Since January 2005, Music From Other Minds has presented new and unusual music by innovative composers and performers from around the world. Produced weekly for KALW 91.7 FM San Francisco by Charles Amirkhanian and the Other Minds staff, and aired at 10pm every Friday, Music From Other Minds aims to open up radio listeners to experimental classical work by living and recent composers. We bring you the latest in contemporary music from around the world, and some glimpses into the past, to give a context for today’s music.
Next Up: Program 642
Saxophones (and strings)
KALW Broadcast: March 5, 2021
Host: Mark Abramson
Host: Mark Abramson
This week, we’ll start with Anthony Braxton – compositions, improvisations, and works that combine the two. We’ll listen to some of the first chapter in Matana Roberts‘ Coin Coin series, a mix of abstract compositional techniques with emotional storytelling. We’ll hear from the string quartet Brooklyn Rider, an album that uses Beethoven‘s String Quartet No. 15 as a frame of reference for commissioned works by new composers. And we’ll end our evening with one last work by Reena Esmail for solo violin.
Program 642: Conversations with Ellen Arkbro and Max Eilbacher (with guest)
On the next Music from Other Minds, Liam Herb presents a conversation with the Swedish composer and organist Ellen Arkbro recorded at the Huddersfield Contemporary Music Festival (2019) and a remote interview with Baltimore based electronic musician and bassist Max Eilbacher (of Horse Lords fame).
Tune in to hear all this and more Friday night at 10pm PST on 91.7fm in San Francisco or kalw.org worldwide.
Photo by Marcus Pal, taken 11/21/19 in Huddersfield, UK.
Program 641: Dark Theater
On the next MFOM, two macabre stage works-. Tom Waits & William S Burroughs’ The black rider, and Heinrich Hoffman’s lethal cautionary tales, Shock Headed Peter.
Program 640: New Releases of late '20 and '21
A program featuring new releases of New Music releases from late 2020 and so far in 2021! Tune in to hear works by Ana Roxanne, George Lewis, Ned Rorem, Macie Stewart & Lia Kohl, and more!
Program 639: Southern Exposure
In this program, we spotlight experimental music and sound art from Mexico. The Tecuexe band combines modern electronics and traditional Mexican acoustic instruments. Juanjosé Rivas, Rogelio Sosa, and Israel Martinez, create sound art with field recordings and electronics. And the science/art collective Interspecifics make soundscapes with cyanobacteria and slime mold.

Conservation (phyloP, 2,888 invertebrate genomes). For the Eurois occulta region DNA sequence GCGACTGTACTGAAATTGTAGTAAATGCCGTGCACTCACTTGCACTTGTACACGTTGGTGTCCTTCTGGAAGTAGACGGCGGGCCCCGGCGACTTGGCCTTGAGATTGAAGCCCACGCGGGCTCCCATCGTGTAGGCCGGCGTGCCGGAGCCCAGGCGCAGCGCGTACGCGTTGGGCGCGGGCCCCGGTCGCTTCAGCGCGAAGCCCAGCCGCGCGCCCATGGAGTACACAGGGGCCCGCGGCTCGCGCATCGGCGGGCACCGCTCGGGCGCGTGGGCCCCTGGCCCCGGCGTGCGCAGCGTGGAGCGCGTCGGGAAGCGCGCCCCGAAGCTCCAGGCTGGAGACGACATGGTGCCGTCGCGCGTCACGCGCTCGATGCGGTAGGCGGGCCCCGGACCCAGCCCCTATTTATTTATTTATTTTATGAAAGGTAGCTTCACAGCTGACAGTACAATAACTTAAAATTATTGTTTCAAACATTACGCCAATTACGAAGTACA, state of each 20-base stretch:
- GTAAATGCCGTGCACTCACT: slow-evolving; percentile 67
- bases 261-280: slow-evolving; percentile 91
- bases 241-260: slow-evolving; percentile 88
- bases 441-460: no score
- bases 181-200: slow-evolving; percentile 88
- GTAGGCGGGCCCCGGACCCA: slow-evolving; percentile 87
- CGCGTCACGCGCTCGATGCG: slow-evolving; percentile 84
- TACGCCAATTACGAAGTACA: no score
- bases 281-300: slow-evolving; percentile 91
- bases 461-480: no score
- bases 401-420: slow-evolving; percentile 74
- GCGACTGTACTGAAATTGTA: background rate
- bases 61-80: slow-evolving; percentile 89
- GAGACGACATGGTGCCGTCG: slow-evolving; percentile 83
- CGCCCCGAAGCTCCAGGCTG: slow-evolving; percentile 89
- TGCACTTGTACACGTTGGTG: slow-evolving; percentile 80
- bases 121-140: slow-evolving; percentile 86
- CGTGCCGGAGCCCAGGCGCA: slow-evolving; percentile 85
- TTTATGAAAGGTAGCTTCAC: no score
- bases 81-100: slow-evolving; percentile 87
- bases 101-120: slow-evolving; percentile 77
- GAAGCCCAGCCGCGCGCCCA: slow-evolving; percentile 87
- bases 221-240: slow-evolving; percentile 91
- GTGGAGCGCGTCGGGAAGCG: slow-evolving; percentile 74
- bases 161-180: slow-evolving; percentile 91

Program 638: Retro Futurism
A forward-looking view from the past: “Music of the Future” including works composed for the 1962 & 1964 Seattle & NewYork World’s Fairs, and Olivier Messiaen’s Fête des belles eaux for the 1937 Paris Exhibition.
Program 637: A Conversation with Henry Birdsey
On this Music from Other Minds, Liam Herb talks with composer Henry Birdsey about his upcoming Other Minds Release Half-Dragged, a four movement work for just-intonation lap steel. Also on the program, works by Tongue Depressor, Anna von Hasswolff, Rully Shabara, Hildegard Westerkamp, and more.
Program 636: An OM Dance Party
Other Minds celebrates building America back better with a set of music for dancing. But, since this is Other Minds, be ready for anything – changing tempos, funky and unfunky rhythms, and 17/8 time. Featuring music from Heroes Are Gang Leaders, Parliament Funkadelic, Art Ensemble of Chicago, Throbbing Gristle and Robert Ashley (yes, that Robert Ashley).
Program 635: The Past, Revisited
On the next Music from Other Minds, Randall Wong plays Music for Euripides’ The Trojan Women by Eleni Karaindrou, Fellini’s Satyricon by Nino Rota, plus newer works by Erkki-Sven Tüür and Werner Durand.
Program 634: Musical Multitudes
On this Music from Other Minds, Liam Herb plays music in the wake of Trump’s failed insurrection at the U.S. Capitol. Tune in to explore the many ways in which music can calm, provoke, transport, and move us in times of great stress.
Program 633: Four Takes on "In C"
Music For Other Minds program 633 presents four fresh takes on Terry Riley’s minimalist work from 1964, “In C.” Zoë Keating’s remix of a version by the Grand Valley State University New Music Ensemble is almost unrecognizable but keeps elements of Riley’s composition intact. Bang on a Can’s recording is much closer to what we might expect to hear in contemporary classical music context. Africa Express recorded a version that features a joyous vibe and African instruments – balafon, calabash, djembe, kalimba, and kora. And the wild version by psychedelic rockers Acid Mother’s Temple doesn’t necessarily play by the rules, but is performed in the spirit with which the work was composed.